01 Jun About Mental Health & Finding Meaning In Life
Earlier this year, my mental health hit rock bottom. I had a nervous breakdown. Full-blown panic attack, trembling, crying, body seizing up, the works. It was long overdue, to be honest, but sometimes you have to hit rock bottom before you can begin your climb. I make no secret that I have mental health issues. I have depression, my mind works against me a lot of times, and what some people may view as lazy is me actually feeling paralyzed. I’m scared, and I have been scared since I was a little kid. And getting older ain’t helping.
I just turned 50. Now, media will have us believe that your twenties are the highlight of your life, and if that’s not your experience you’re doing something wrong. You’re supposed to feel insatiable, absorbing experience after experience like a sponge, and have hit your pinnacle before 30. And if you didn’t, well, tough luck, buddy, enjoy your mediocrity. Of course all that’s bullshit. Many people don’t find their true calling until their 50s, 60s, maybe even 70s, I find myself filled with desire and hunger. The desire to experience. The desire to live. The desire to feel alive. in fact, a feeling that I share with many of the women I photograph.
I know I’m not alone in this, we derogatorily call this the “mid-life crisis,” but living for me is not about status symbols like buying a flashy car and pretend I’m 30 years younger in order to try and date 20 year olds. I think the “mid-life crisis” is actually the realization that most of what you have done up until that moment of realization was a waste of time. Chasing someone else’s aspirations, organizing your life around someone else’s arbitrary rules, and selling your body, heart and soul for way too low a price because we’re scared that if we don’t we might not be able to sell ourselves at all.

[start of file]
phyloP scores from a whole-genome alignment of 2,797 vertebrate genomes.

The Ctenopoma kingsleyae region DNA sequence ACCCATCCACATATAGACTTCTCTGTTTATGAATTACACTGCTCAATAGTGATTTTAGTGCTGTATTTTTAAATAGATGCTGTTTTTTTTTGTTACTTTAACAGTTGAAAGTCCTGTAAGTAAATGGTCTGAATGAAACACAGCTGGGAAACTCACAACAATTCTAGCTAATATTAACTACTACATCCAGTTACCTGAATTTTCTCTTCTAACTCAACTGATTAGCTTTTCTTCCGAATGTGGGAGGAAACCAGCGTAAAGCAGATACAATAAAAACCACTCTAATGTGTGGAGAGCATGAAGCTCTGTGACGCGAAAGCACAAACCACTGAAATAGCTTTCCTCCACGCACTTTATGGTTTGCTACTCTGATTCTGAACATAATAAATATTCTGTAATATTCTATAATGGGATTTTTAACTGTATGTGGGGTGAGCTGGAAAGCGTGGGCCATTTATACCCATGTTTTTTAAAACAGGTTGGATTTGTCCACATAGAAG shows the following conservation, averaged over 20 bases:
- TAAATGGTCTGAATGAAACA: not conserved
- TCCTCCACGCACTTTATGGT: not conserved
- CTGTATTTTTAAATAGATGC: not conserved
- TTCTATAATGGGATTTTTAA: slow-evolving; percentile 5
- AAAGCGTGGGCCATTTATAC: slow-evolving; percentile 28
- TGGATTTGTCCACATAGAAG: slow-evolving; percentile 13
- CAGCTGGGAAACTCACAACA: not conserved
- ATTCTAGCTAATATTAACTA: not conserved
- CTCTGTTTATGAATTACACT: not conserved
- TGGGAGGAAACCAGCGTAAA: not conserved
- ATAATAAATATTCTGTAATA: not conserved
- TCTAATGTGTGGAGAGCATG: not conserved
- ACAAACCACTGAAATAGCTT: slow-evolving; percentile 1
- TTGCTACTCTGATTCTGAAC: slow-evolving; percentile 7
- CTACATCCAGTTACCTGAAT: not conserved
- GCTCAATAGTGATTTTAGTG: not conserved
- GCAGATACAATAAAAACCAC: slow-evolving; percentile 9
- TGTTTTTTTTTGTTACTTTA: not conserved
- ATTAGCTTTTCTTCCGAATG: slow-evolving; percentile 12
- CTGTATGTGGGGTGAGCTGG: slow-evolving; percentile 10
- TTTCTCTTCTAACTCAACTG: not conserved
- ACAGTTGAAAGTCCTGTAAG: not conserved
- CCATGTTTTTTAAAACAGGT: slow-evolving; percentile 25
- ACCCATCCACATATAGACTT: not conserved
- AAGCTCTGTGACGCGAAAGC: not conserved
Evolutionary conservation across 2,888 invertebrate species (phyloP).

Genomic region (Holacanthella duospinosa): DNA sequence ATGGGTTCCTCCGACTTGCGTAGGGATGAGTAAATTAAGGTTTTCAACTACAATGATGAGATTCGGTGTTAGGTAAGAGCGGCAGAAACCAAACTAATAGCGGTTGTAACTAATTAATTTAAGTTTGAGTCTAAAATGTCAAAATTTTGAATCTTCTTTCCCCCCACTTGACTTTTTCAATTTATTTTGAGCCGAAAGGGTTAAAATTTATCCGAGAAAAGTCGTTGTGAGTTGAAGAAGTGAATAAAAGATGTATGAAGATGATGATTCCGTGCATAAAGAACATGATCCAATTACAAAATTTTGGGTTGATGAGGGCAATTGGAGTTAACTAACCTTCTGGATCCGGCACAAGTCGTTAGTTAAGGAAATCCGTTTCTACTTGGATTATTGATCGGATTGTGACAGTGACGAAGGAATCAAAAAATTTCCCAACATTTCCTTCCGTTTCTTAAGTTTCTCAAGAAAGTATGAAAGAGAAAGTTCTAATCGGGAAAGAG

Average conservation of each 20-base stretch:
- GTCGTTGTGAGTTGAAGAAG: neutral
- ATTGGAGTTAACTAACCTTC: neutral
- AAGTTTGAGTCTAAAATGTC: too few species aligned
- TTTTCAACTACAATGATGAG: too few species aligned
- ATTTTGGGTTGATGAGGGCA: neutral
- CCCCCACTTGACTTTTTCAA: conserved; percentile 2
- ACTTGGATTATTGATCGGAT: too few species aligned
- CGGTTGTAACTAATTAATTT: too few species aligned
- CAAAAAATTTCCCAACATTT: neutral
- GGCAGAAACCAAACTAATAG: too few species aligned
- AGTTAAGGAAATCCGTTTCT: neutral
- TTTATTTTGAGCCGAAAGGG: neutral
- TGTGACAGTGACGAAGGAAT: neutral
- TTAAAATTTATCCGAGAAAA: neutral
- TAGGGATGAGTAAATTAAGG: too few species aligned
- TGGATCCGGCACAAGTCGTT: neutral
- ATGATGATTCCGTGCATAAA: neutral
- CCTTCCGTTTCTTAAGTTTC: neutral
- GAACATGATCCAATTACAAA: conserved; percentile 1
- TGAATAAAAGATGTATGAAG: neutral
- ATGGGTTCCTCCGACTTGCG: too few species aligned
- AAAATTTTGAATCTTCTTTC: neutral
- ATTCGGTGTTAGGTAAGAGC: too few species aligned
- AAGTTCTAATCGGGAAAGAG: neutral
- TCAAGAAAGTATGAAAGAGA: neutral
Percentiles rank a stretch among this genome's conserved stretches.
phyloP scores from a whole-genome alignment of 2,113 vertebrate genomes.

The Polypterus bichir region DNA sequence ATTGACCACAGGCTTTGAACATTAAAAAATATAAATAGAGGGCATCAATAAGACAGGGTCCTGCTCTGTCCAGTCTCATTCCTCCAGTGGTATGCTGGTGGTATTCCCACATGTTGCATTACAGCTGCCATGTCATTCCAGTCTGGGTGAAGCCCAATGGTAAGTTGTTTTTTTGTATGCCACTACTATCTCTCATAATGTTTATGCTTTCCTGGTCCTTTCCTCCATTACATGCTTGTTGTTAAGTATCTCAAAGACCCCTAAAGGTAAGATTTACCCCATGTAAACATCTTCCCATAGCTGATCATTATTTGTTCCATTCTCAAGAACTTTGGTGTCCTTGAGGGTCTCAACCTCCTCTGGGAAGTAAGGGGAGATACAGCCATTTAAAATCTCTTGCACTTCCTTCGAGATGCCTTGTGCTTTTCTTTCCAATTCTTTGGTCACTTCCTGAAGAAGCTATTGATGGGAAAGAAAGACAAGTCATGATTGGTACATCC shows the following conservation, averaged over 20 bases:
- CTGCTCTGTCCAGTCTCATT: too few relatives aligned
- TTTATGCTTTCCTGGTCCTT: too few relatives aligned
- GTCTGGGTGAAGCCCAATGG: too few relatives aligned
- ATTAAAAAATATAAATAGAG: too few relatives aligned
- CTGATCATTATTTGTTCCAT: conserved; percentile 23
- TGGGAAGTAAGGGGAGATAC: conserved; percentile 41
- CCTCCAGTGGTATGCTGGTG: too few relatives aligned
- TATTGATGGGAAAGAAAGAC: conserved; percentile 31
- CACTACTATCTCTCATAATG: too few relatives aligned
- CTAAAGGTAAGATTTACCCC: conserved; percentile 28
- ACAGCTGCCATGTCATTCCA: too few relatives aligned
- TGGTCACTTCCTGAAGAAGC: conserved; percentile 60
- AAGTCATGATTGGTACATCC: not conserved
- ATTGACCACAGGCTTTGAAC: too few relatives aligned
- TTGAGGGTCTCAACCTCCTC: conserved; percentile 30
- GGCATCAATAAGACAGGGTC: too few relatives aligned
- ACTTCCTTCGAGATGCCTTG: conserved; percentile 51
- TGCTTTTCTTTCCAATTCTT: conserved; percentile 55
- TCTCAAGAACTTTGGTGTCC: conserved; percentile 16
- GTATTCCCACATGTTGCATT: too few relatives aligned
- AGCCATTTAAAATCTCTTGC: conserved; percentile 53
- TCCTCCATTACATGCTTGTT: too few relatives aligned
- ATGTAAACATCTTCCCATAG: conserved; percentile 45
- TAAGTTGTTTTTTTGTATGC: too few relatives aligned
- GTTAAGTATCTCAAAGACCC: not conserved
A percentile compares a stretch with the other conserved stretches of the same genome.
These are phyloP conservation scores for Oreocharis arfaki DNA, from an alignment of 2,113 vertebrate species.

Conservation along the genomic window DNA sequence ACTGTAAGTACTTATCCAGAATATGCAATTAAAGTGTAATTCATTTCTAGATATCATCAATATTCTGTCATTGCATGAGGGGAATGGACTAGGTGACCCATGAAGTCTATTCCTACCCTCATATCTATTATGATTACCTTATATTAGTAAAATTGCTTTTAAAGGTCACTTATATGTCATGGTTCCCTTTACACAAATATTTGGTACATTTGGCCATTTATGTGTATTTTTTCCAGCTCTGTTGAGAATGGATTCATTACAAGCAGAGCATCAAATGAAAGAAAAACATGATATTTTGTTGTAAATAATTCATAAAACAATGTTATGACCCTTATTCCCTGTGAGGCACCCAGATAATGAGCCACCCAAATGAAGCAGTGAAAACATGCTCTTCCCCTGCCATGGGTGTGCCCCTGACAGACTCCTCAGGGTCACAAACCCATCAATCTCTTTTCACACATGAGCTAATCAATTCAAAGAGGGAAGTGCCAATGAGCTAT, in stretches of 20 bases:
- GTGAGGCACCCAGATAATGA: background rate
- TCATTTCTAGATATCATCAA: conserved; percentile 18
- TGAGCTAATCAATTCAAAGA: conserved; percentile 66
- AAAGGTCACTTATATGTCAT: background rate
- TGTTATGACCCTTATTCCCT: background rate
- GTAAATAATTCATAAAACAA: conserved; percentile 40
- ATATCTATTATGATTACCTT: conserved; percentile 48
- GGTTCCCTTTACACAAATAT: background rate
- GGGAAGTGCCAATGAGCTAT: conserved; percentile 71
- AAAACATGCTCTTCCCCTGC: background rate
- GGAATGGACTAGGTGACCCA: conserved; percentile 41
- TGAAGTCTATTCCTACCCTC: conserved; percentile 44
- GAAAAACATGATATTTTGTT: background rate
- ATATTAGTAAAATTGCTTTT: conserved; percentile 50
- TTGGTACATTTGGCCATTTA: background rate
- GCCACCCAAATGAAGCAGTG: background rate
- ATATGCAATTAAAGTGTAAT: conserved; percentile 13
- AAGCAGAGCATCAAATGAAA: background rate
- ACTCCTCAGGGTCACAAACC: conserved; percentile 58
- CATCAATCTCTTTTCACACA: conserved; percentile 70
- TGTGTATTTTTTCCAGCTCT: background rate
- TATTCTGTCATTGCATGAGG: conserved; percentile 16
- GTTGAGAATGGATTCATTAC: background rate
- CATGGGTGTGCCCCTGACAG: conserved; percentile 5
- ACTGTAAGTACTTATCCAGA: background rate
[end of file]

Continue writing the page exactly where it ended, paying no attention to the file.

To loosely quote Marvin Gaye:
This ain’t living.
I don’t want to merely exist, I want to live.
I don’t want to merely exist, I want to live. Living is about the thrill of experiencing art. The thrill of seeing how something new makes you feel. The thrill of throwing out the old routines and inventing new traditions.
Middle of last year I did something I hadn’t done in a long while, I fired up Ableton Live, which is a music production app I used a lot back in my days as a professional musician, and dipped my toes into music again. Now, I haven’t done anything I feel comfortable sharing yet, but I’m doing this with a haphazard approach, a sort of “let’s see what happens if I do this” kind of method, and I ended up rediscovering the thrill of both ambient and techno music. I’m feeling the joy of experimentation leeching into where I want my photography to go, and my brain is overflowing with ideas. I now practically live at the art galleries around me. I want to learn how to make artisanal chocolates. I want to learn how to make French breads and pastries. I have ideas for photo projects well beyond what I do with Boudoir, and folks, if you could see what’s in my brain right now, you’d be mashing that Book Now button so hard. I’m not kidding.
Go where your heart wants to go
I think the morale I’m learning is that you need to go where your heart wants to go, consequences be damned. And look out and nurture your mental health, because no one else can do it for you, and once it’s broken it’s fucking hard to heal. Change often hurts. Growth often hurts. But the biggest pain of all is not moving at all.